(d) Application of Sunset to Mortgage-Related Assets.–The authority of the Secretary, the Government or its agents to hold any mortgage-related asset purchased under this Act before the termination date in section 9, or to purchase or fund the purchase of a mortgage-related asset under a commitment entered into before the termination date in section 9, is not subject to the provisions of section 9.
Sec. 6. Maximum Amount of Authorized Purchases.
The Secretary’s authority to purchase mortgage-related assets under this Act shall be limited to $700,000,000,000 outstanding at any one time
Sec. 7. Funding.
For the purpose of the authorities granted in this Act, and for the costs of administering those authorities, the Secretary may use the proceeds of the sale of any securities issued under chapter 31 of title 31, United States Code, and the purposes for which securities may be issued under chapter 31 of title 31, United States Code, are extended to include actions authorized by this Act, including the payment of administrative expenses. Any funds expended for actions authorized by this Act, including the payment of administrative expenses, shall be deemed appropriated at the time of such expenditure.
Sec. 8. Review.
Decisions by the Secretary pursuant to the authority of this Act are non-reviewable and committed to agency discretion, and may not be reviewed by any court of law or any administrative agency.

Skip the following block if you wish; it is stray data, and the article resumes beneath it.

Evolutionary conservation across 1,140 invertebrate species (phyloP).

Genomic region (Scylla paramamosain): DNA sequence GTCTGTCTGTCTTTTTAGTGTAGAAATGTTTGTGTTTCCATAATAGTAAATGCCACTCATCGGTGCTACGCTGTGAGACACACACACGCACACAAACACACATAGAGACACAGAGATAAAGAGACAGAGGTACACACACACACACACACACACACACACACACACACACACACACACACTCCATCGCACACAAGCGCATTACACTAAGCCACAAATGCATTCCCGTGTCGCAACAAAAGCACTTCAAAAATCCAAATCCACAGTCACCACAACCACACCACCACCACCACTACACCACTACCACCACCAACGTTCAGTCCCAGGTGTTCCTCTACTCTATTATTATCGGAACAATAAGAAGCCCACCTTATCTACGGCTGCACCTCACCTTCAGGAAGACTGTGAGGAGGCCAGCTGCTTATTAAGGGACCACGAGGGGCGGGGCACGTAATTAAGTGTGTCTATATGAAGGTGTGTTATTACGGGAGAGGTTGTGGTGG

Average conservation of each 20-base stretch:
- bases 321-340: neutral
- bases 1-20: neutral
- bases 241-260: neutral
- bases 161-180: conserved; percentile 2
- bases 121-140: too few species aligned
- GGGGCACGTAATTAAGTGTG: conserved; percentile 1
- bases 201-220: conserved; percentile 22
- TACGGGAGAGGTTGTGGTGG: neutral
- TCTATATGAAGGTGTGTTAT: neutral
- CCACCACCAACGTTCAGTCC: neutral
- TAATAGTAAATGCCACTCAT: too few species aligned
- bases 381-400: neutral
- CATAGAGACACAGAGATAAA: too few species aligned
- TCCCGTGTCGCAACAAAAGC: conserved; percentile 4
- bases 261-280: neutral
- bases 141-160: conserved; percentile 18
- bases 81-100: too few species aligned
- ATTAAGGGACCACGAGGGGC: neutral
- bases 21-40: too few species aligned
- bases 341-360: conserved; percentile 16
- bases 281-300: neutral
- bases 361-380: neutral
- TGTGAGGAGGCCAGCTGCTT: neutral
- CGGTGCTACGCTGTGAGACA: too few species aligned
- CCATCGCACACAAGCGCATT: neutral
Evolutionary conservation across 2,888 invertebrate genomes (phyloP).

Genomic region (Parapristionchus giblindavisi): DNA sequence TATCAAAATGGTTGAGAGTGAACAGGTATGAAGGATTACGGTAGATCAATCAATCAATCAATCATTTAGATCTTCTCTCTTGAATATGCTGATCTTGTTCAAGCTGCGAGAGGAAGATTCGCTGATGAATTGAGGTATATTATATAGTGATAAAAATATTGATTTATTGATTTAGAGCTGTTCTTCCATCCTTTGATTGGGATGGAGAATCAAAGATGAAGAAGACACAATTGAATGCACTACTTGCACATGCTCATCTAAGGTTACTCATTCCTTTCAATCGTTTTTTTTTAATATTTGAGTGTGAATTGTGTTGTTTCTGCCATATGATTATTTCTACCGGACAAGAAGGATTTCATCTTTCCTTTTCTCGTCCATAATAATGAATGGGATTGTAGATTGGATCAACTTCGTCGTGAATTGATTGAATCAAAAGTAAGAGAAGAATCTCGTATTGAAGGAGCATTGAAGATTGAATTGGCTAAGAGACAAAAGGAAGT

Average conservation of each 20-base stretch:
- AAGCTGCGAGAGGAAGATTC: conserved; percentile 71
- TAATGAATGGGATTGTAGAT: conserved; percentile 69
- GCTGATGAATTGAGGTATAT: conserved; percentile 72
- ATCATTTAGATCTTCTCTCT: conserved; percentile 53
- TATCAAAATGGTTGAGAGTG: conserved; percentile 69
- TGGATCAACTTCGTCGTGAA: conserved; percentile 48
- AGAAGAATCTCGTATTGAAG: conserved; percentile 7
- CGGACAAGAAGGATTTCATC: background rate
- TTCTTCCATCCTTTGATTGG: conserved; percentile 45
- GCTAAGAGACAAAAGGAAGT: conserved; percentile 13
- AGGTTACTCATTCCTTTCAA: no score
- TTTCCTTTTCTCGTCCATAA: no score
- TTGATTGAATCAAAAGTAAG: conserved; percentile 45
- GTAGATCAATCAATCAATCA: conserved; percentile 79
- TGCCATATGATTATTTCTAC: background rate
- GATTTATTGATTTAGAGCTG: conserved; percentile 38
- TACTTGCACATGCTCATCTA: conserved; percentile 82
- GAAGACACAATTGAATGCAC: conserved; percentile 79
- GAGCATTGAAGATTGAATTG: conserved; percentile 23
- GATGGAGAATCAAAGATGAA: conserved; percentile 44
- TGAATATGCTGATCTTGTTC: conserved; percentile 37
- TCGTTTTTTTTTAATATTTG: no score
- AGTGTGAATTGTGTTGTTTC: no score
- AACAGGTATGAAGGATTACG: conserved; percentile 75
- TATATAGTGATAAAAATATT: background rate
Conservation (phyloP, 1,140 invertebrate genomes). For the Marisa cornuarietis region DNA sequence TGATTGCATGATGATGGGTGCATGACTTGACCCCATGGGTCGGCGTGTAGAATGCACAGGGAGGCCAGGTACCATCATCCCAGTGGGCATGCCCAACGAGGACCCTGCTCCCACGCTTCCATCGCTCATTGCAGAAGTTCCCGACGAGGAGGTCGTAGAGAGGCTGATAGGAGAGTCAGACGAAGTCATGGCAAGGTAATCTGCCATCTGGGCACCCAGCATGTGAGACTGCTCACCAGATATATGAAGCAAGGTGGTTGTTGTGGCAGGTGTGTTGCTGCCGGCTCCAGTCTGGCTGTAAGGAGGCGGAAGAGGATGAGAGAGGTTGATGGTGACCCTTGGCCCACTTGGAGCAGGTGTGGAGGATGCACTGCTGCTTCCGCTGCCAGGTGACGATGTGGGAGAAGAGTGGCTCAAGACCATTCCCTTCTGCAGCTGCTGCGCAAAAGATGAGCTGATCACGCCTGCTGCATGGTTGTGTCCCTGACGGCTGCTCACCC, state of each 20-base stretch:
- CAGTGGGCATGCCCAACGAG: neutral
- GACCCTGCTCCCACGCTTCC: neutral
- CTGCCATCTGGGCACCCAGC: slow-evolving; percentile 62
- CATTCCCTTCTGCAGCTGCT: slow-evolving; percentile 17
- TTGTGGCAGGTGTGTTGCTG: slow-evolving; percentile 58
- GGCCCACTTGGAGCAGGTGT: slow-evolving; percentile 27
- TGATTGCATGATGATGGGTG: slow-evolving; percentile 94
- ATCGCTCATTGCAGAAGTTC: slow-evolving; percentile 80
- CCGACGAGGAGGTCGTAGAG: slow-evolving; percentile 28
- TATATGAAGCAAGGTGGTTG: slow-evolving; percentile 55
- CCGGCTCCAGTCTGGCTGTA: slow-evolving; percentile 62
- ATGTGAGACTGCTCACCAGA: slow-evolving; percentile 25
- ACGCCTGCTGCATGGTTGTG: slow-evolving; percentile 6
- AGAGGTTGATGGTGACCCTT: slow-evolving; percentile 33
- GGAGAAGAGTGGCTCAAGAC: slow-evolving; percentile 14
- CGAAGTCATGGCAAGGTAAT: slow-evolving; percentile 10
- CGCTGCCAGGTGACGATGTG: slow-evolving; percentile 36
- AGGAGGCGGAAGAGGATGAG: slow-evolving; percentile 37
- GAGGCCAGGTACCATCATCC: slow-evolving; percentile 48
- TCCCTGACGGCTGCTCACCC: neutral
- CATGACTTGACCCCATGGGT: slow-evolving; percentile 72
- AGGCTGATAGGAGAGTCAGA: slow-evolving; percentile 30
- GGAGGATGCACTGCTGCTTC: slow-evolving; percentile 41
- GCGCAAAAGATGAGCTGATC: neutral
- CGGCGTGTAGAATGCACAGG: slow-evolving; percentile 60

Sec. 9. Termination of Authority.
The authorities under this Act, with the exception of authorities granted in sections 2(b)(5), 5 and 7, shall terminate, subject to reauthorization by Congress: (a) [two years] six months from the date of enactment of this Act or from the date of any reauthorization by Congress; and (b) absent reauthorization by Congress, immediately upon any change, for any reason, in the identity of the individual holding the office of Secretary of the Treasury or Chairman of the Federal Reserve Board.
Sec. 10. Increase in Statutory Limit on the Public Debt.
Subsection (b) of section 3101 of title 31, United States Code, is amended by striking out the dollar limitation contained in such subsection and inserting in lieu thereof $11,315,000,000,000.
Sec. 11. Credit Reform.
The costs of purchases of mortgage-related assets made under section 2(a) of this Act shall be determined as provided under the Federal Credit Reform Act of 1990, as applicable.
Sec. 12. Definitions.
For purposes of this section, the following definitions shall apply:
(1) Mortgage-Related Assets.–The term “mortgage-related assets” means residential or commercial mortgages and any securities, obligations, or other instruments that are based on or related to such mortgages, that in each case was originated or issued on or before September 17, 2008.
(2) Non-Standard Lending Practices. The term “non-standard lending practices” means practices in making, or terms or conditions in, residential or commercial mortgages or related loans that, in the Secretary’s judgment, were not generally accepted and in common use throughout the United States prior to January 1, 2004. The Secretary may by regulation declare any practice, term or condition not reflected in the regulations of, or in standard forms prepared, approved or accepted by, the Department of Housing and Urban Development to be a non-standard lending practice.
[(2)] (3) Secretary.–The term “Secretary” means the Secretary of the Treasury.
[(3)] (4) United States.–The term “United States” means the States, territories, and possessions of the United States and the District of Columbia.